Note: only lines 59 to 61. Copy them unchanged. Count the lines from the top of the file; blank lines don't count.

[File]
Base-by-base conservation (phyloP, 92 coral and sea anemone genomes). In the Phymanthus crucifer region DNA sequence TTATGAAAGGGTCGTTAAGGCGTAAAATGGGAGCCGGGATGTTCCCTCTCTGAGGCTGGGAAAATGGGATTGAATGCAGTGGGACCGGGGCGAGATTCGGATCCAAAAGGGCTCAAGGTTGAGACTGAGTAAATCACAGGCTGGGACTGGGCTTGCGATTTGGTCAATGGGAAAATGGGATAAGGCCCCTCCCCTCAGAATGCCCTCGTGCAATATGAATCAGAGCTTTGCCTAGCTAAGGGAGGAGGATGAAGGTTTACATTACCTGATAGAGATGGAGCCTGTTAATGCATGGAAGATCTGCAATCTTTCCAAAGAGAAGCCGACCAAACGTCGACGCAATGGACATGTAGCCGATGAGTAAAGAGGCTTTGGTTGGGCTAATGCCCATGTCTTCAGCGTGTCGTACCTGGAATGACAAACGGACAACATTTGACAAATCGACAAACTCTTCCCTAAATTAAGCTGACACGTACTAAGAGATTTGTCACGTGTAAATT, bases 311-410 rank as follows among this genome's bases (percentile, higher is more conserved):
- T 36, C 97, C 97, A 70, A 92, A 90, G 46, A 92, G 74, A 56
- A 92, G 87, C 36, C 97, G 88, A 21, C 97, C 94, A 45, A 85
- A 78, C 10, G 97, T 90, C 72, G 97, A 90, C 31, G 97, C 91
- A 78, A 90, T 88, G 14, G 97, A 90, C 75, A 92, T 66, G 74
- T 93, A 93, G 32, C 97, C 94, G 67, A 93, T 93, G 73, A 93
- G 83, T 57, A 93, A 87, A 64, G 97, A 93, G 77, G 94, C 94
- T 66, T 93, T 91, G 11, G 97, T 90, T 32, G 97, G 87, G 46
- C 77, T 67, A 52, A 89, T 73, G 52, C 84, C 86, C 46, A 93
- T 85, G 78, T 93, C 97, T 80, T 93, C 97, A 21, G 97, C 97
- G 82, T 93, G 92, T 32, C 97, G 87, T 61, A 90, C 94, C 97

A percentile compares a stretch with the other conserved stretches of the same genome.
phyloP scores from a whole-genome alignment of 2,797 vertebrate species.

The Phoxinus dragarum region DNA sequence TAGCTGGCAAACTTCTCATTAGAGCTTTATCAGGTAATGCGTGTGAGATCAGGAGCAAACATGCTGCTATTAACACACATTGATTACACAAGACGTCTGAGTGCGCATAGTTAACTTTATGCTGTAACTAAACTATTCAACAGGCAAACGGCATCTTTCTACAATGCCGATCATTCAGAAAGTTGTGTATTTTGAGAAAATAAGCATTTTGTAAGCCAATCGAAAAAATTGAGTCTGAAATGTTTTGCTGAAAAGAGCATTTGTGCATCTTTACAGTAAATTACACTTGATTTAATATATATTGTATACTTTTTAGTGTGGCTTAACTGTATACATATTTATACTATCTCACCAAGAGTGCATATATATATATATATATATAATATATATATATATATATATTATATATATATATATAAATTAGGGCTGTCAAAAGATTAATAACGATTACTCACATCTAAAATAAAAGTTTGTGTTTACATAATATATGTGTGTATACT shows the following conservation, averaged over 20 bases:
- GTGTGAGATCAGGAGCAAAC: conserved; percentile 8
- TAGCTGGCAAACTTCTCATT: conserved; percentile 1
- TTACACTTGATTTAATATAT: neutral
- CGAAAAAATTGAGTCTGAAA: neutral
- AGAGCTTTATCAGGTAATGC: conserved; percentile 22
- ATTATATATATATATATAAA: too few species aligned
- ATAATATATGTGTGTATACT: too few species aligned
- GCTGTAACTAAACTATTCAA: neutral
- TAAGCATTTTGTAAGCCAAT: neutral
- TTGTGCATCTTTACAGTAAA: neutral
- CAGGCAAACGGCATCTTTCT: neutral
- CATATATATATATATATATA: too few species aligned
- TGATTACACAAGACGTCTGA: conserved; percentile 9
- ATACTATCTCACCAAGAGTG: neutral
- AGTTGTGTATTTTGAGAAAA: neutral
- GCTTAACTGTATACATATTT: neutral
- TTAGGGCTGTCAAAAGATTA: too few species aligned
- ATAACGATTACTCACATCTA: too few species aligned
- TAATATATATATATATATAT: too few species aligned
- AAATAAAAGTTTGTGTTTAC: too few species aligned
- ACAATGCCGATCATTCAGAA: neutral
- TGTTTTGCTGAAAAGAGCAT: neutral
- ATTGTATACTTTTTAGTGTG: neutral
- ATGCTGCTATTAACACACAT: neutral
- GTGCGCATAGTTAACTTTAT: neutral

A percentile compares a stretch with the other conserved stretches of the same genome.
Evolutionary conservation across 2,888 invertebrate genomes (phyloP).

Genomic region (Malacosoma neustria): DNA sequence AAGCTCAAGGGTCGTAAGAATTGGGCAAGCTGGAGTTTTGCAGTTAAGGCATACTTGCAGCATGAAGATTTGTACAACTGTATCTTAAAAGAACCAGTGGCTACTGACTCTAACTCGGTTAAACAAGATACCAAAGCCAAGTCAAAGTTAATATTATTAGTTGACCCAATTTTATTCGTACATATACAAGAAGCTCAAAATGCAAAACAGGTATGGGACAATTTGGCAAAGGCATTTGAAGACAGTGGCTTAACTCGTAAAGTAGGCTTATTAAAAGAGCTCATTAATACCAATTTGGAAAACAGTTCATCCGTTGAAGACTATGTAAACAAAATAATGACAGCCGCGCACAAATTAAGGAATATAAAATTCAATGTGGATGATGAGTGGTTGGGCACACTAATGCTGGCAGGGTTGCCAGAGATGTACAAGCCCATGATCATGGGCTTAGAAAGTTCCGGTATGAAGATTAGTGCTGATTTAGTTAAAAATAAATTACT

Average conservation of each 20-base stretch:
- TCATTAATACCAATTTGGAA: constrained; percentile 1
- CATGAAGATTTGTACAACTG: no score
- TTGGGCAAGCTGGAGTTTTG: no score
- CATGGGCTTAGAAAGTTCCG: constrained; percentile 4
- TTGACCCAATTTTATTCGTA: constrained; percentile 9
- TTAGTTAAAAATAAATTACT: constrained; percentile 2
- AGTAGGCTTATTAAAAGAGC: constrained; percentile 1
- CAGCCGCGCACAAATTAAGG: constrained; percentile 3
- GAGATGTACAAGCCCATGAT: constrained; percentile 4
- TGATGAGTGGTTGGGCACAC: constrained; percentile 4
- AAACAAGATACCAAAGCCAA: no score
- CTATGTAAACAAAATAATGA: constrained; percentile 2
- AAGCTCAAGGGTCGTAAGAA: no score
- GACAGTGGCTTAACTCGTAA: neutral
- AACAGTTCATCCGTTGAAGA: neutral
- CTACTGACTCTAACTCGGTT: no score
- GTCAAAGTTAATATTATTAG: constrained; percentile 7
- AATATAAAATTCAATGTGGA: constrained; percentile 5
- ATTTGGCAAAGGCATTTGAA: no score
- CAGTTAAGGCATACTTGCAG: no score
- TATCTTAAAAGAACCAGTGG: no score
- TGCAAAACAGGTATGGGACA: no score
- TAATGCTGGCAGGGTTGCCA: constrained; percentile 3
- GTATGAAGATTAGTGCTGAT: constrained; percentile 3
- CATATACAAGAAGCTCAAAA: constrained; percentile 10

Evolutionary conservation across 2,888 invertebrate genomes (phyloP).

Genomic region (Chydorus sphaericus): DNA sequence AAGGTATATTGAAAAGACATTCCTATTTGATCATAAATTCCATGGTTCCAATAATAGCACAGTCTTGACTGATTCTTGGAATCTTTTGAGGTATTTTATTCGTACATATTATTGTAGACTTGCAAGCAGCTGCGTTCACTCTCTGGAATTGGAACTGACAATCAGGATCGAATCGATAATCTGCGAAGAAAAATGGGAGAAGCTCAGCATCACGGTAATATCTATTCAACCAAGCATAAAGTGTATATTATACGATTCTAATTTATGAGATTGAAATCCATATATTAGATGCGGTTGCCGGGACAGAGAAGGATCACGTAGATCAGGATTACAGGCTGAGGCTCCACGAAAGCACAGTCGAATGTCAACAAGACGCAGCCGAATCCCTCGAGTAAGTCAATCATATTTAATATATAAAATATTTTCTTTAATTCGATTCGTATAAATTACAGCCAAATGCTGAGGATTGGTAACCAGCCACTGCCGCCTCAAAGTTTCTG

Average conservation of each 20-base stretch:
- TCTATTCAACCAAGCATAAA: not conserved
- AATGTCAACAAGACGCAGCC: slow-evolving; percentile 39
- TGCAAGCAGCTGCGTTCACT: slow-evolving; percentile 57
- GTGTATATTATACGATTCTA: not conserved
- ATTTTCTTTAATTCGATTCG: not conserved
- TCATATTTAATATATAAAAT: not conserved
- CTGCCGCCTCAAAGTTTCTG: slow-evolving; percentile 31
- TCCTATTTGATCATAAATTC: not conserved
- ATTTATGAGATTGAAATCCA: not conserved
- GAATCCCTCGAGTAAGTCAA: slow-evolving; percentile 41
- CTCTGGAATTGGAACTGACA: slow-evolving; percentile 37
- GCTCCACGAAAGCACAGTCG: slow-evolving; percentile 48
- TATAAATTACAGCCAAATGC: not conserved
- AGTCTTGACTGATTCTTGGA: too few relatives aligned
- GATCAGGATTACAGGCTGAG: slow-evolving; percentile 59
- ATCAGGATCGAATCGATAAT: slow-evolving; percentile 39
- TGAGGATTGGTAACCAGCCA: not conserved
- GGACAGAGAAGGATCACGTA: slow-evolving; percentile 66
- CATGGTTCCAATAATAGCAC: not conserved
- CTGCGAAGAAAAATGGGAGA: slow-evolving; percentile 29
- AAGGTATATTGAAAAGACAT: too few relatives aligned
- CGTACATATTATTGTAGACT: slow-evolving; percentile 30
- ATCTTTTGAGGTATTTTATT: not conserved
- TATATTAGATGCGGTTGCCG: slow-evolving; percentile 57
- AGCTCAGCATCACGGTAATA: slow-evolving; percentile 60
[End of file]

- CTACTGACTCTAACTCGGTT: no score
- GTCAAAGTTAATATTATTAG: constrained; percentile 7
- AATATAAAATTCAATGTGGA: constrained; percentile 5